hose - the client end of a BSD network pipe
hose hostname port (--in|--out|--err|--fd
n|--slave|--netslave|--netslave1|--netslave2) [--verbose] [--unix]
[--localport port] [--localhost addr] [--retry n] [--delay n]
[--shutdown [r|w][a] ] [--noreuseaddr]
[-[i][o][e][#3[,4[,5...]]][s][v][u]] [-p local-port] [-h local-host]
hose attempts to provide the functionality of pipes over the network.
It behaves as the client end of a server-client connection. When used
with faucet(1) it can function as a replacement for
tar -cf - . | rsh other "cd destdir; tar -xf -"
faucet and hose are especially useful when you don’t have easy
non-interactive access to the destination machine.
hose creates a BSD socket and, if the --localport option is used, binds
it to the port number (or service name) specified immediately
afterwards. If --localhost is also specified then its argument is a
local address to bind to. ( --localhost is only useful on machines with
multiple IP addresses.)
hose then tries to connect to the foreign machine hostname with foreign
If successful hose redirects the socket to stdin, stdout, stderr,
and/or arbitrary file descriptors according to the --in --out --err
--fd n flags. hose also automagically shuts down the unused half of
the connection if only --in is specified or if only --out and/or --err
are specified. See the --shutdown option for more information.
hose then exec(2)s a command with args.
However, the --slave flag turns hose into a primitive sort of telnet.
The command is ignored. Instead, hose goes into a loop where it copies
bytes from stdin to the socket, and bytes from the socket to stdout.
This is actually more useful than telnet because telnet tries to
perform interpretation on the byte stream and generally gets in your
way. hose just passes bytes without mucking with them.
The --netslave* options are variants on the --slave theme. Whereas
--slave will continue to forward data in one direction even after the
other has encountered EOF, --netslave variants are more aggressive in
closing the entire socket. Before closing the socket, it attempts to
flush any data already in its own buffer. --slave performs the
shutdown(2) system call when it encounters EOF on one direction, but
the --netslave variants don’t because some network daemons are confused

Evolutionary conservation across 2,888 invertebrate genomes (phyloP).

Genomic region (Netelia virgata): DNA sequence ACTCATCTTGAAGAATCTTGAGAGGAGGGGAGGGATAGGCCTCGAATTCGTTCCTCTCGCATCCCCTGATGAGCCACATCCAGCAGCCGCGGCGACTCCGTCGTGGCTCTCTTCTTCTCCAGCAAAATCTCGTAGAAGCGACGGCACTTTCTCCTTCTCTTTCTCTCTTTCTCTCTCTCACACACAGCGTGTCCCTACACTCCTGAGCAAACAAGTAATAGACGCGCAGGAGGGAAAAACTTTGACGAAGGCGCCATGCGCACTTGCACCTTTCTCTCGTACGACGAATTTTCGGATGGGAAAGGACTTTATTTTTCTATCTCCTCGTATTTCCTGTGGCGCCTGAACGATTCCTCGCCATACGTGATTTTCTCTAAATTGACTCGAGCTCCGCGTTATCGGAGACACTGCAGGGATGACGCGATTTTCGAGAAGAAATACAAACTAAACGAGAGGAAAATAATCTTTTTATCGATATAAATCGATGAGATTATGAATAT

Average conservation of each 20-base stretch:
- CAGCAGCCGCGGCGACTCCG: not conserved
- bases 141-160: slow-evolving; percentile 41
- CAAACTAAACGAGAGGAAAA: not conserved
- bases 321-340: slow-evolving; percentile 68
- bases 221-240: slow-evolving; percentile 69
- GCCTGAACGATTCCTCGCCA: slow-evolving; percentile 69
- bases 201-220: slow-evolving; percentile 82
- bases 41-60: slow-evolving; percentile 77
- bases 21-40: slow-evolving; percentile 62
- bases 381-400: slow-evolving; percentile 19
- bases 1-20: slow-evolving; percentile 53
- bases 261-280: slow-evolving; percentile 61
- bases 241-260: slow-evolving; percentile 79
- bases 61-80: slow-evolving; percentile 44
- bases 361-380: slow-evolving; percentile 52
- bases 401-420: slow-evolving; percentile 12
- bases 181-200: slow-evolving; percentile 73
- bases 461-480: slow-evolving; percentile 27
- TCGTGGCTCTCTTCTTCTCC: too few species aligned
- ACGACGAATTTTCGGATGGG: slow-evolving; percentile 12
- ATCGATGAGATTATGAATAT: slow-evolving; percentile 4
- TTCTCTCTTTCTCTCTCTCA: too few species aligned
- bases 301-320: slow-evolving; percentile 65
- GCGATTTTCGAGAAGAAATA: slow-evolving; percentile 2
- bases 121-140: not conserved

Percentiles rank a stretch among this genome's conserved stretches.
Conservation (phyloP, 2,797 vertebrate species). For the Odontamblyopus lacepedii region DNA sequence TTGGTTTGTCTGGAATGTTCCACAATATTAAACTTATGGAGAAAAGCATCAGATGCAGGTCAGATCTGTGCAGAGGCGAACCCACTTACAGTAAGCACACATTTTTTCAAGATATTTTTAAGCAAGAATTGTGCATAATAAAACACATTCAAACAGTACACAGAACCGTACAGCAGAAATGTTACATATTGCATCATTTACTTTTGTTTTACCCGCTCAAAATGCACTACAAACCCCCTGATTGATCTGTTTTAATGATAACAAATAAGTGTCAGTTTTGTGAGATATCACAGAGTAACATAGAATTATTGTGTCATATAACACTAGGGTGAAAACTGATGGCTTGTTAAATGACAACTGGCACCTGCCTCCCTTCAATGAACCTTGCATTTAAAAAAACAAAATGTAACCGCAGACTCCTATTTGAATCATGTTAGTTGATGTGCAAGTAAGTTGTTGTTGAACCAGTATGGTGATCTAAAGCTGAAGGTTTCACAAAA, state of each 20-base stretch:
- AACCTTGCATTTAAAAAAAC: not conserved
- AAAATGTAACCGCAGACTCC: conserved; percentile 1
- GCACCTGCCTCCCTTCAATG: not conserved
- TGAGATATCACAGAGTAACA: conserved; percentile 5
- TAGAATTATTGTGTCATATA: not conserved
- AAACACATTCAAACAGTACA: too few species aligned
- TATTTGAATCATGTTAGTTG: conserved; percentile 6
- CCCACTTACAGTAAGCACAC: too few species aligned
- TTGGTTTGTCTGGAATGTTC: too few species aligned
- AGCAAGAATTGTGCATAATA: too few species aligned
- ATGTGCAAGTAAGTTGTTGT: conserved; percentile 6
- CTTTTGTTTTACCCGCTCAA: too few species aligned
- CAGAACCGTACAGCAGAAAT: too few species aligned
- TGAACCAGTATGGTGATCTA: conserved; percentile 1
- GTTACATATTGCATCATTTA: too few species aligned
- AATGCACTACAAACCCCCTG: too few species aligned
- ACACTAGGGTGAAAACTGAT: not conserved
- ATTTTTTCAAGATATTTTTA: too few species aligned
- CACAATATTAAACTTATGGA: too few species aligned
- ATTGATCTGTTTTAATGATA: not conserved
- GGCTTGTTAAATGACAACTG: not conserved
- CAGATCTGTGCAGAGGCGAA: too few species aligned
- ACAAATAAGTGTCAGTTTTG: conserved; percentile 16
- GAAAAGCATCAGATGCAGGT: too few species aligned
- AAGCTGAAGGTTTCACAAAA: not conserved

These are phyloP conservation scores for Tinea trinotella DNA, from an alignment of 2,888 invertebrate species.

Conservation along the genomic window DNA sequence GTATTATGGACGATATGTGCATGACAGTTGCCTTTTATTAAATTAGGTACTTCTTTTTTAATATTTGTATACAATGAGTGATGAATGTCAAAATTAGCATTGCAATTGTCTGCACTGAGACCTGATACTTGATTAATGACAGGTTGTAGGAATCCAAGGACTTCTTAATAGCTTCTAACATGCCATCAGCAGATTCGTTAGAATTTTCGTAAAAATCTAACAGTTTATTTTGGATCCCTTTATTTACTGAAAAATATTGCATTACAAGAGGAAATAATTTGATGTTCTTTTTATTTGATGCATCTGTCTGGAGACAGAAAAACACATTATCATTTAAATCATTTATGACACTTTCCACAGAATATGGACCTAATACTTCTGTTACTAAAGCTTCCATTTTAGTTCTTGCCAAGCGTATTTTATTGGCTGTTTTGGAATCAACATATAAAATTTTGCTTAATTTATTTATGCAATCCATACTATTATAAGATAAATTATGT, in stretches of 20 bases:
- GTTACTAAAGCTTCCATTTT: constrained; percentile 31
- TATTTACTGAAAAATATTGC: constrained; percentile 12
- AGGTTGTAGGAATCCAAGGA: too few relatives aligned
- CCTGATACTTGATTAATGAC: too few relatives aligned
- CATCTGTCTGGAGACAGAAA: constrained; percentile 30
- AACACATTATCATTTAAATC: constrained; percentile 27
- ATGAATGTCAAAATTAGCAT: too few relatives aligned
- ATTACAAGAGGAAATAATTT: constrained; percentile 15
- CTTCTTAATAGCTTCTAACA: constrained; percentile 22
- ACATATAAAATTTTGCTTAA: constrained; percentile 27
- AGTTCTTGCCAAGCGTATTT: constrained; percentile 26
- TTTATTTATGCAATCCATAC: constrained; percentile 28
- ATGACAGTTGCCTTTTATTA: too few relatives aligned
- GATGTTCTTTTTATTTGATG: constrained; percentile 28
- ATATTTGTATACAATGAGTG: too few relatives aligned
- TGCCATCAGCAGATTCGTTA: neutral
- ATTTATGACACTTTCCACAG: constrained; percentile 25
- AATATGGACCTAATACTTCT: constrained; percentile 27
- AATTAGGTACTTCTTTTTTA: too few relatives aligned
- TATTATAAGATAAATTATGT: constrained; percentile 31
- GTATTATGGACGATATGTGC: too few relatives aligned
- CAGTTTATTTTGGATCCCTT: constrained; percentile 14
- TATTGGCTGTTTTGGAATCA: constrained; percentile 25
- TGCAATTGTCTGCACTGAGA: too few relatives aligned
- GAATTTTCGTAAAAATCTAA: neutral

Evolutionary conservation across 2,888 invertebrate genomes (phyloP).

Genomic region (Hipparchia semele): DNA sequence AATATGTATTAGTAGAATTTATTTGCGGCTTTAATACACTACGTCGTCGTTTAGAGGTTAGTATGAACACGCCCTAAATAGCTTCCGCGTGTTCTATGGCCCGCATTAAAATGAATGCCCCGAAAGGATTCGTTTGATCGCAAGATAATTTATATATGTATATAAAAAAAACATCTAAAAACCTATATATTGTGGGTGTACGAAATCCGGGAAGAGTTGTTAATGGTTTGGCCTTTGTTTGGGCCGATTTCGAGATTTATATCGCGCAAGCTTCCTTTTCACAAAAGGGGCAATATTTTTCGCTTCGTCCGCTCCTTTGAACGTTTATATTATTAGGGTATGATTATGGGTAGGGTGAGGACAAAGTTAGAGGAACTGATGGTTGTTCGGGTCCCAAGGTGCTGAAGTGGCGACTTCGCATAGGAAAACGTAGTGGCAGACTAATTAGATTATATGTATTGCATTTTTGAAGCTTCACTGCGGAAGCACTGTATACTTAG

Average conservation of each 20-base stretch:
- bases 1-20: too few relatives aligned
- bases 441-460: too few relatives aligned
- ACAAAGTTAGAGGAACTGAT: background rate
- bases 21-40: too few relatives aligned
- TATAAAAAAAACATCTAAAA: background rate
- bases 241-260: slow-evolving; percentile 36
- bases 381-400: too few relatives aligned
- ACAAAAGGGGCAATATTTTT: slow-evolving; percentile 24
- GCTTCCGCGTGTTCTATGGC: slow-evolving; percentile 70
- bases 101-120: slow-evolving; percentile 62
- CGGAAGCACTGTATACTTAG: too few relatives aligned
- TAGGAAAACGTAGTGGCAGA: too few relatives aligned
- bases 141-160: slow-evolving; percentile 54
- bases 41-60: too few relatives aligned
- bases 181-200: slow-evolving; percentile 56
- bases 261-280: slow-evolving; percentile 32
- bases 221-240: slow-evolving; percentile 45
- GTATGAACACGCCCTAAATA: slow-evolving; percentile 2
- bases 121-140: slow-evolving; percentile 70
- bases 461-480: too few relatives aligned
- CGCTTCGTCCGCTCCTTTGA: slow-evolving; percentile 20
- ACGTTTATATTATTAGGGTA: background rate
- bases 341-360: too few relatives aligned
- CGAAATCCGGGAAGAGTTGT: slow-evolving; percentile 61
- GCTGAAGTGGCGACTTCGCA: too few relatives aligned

--netslave closes down the connection when it encounters EOF in either
--netslave1 closes down the connection when it encounters EOF while
reading stdin. Any data unread on the socket will be ignored. If it
merely encounters EOF on the socket, it will continue to read from
--netslave2 closes down the connection when it encounters EOF while
reading from the socket. Any data unread on stdin will be ignored. If
it merely encounters EOF on stdin, it will continue to read from the
socket. This mode can be useful with some web servers.
The --verbose flag specifies that hose should print information about
the host it connects to. This information includes the numeric host
address, host names, and foreign port numbers.
The --unix flag specifies that the port is not an internet port number
or service name, but instead it is a filename for a UNIX domain socket.
This option may be simulated by using -unix- as the host name to
connect to, or by renaming the hose program to uhose.
--retry n allows the user to specify that hose should retry the
connect(2) call for n times (or forever if n is negative). --delay n
specifies how many seconds to delay between tries.
--shutdown is used to control two behaviors. The first set is
controlled by the ‘r’ and ‘w’ flags. If the ‘r’ is present, then hose
will close half the connection to make it a read-only socket. If the
child tries to write, it will fail. If the remote connection tries to
read, it will percieve the socket as closed. If instead the ‘w’ is
present, then hose will close the other half of the connection to make
it a write-only socket. If the child tries to read, it will percieve
the socket as closed. If the remote connection tries to write, it will
fail. The default behavior is to leave both halves open, however the
shutdown of half of the connection is automagically done by certain
combinations of the --in, --out, and --err flags. To suppress their